Students Protest Trump Immigration Order

Clubs rally in solidarity with immigrants and refugees. (ELIZABETH LANDRY/THE OBSERVER)

By ELIZABETH LANDRY
Asst. News Co-Editor

Late in the afternoon of Jan. 30, the Fordham Lincoln Center (FLC) plaza was filled with nearly one hundred students and a handful of faculty members, assembled against President Donald Trump’s recent executive order on immigration. Organized overnight by unapproved club Students for Justice in Palestine (SJP) and members of Black Student Alliance (BSA), Muslim Students Association (MSA), Desi Chai, Student Organization of Latinos (SOL), Rainbow Alliance, Feminist Alliance, and the Student Solidarity Network, the event’s speeches ranged from personal testimony about the executive order to a call for the administration to approve the SJP.

Seen by many as a “Muslim ban” after aggressive campaign rhetoric by Trump promising to stop the entry of Muslim immigrants to the U.S., the Jan. 27 order entitled “Protecting the Nation From Foreign Terrorist Entry Into the United States,” barred from U.S. entry to virtually all people traveling on passports from Iraq, Syria, Iran, Sudan, Libya, Somalia and Yemen for 90 days and barred all refugees for 120 days. It has drawn ire and fear from civil rights and immigration advocates across the country. After only one day a federal judge had issued a temporary stay suspending implementation, though there were reports that it had been disregarded by a number of airports.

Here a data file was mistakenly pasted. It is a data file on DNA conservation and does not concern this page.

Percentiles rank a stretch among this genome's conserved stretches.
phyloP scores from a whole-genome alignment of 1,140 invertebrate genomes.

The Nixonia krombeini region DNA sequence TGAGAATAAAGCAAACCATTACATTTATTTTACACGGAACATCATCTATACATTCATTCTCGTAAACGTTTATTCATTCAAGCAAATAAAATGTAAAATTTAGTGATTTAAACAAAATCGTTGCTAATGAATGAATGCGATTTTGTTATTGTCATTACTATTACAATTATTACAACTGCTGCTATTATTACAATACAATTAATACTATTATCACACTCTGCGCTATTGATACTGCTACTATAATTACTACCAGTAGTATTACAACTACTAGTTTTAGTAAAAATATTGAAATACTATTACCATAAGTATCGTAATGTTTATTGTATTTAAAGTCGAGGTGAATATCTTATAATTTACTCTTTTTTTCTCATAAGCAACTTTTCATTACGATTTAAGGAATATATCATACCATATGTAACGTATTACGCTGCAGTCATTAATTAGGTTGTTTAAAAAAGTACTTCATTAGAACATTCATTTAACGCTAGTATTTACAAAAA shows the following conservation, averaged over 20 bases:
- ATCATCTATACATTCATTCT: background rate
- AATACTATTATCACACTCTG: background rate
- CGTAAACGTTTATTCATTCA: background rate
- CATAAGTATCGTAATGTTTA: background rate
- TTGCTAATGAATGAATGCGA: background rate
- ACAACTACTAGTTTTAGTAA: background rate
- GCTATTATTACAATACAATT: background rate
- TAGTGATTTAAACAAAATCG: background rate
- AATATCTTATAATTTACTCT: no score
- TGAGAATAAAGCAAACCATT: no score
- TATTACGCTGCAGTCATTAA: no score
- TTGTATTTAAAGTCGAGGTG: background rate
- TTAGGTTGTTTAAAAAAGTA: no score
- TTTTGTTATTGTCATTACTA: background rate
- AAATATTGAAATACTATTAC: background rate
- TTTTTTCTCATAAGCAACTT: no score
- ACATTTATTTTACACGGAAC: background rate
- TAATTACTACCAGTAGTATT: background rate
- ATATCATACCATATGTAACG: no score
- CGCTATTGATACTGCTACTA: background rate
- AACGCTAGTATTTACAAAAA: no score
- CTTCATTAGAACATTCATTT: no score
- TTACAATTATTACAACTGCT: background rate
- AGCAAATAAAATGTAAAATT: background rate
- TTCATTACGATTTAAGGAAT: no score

Fordham University President Joseph M. McShane, S.J., sent a statement out by email to the Fordham community on Jan. 29 revealing that at least seven students may be affected by the order, and that the university had reached out to them. He included a link to a university information page with resources for undocumented students eligible for the Deferred Action for Childhood Arrivals (DACA) program, to which Fordham adheres. “Please be assured that Fordham University stands with the tens of thousands of refugees and would-be immigrants affected by these laws,” he writes. “We have a long history as a University of and for immigrants, in a city and a nation built by immigrants.”

“We must demand more than words from Fordham,” Sophia Dadap, Fordham College at Lincoln Center (FCLC) ’18, said during the rally. She presented the three demands the clubs had for the university, which comprised clear and public denunciation of the “Muslim ban,” and the Trump administration “for its blatant racism, and clear and public commitment to “the absolute protection of all its students, especially its oppressed students, regardless of what laws are in place.”

Students from several of the co-sponsoring clubs spoke at the event, punctuated by chants against the Trump administration. Three drew from their families’ histories to illuminate their message. Martin Nuñez-Bonilla, FCLC ’18, represented SOL, and painted an image of an immigrant mother who is now told she is not welcome, “when all she has done is contribute her body and soul to a country in hopes of calling it home. That is not democracy,” he added, and called the ban racist for barring immigrants based on where they come from.